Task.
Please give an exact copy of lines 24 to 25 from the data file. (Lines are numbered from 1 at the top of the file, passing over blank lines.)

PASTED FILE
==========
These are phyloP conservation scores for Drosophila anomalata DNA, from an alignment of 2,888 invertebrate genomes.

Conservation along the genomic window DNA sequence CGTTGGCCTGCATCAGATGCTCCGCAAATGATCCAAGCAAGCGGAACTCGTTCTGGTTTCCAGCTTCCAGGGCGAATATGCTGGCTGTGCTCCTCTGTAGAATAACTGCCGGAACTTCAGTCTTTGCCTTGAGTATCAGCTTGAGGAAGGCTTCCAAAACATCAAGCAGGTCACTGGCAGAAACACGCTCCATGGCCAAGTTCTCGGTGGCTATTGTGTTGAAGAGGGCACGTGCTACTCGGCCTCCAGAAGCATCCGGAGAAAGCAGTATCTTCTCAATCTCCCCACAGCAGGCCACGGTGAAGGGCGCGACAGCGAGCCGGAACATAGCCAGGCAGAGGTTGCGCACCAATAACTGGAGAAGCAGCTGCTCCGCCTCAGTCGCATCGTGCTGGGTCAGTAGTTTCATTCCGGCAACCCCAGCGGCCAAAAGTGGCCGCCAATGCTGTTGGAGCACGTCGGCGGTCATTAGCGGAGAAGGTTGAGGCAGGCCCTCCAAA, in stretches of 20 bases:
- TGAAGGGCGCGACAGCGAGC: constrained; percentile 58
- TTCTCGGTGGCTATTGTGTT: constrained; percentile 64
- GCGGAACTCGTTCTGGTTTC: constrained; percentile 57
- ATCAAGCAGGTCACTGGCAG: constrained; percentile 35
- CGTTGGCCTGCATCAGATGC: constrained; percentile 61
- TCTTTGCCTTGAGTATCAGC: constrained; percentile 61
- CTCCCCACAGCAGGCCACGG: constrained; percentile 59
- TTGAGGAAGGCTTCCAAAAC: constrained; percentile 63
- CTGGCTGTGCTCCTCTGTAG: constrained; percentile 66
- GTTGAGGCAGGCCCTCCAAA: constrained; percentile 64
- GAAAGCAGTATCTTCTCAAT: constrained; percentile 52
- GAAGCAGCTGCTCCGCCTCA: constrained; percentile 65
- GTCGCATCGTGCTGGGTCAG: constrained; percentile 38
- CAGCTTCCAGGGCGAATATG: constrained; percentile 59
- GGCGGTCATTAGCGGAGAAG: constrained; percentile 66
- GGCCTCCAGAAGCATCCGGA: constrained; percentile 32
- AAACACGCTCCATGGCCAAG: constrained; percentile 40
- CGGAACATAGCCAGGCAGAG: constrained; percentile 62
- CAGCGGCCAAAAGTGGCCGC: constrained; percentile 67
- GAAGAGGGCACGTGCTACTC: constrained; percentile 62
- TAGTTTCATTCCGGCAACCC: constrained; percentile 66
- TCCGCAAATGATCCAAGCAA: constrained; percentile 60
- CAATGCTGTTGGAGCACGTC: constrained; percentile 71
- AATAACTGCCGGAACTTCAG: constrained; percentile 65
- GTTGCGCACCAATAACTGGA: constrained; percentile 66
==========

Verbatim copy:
- TCCGCAAATGATCCAAGCAA: constrained; percentile 60
- CAATGCTGTTGGAGCACGTC: constrained; percentile 71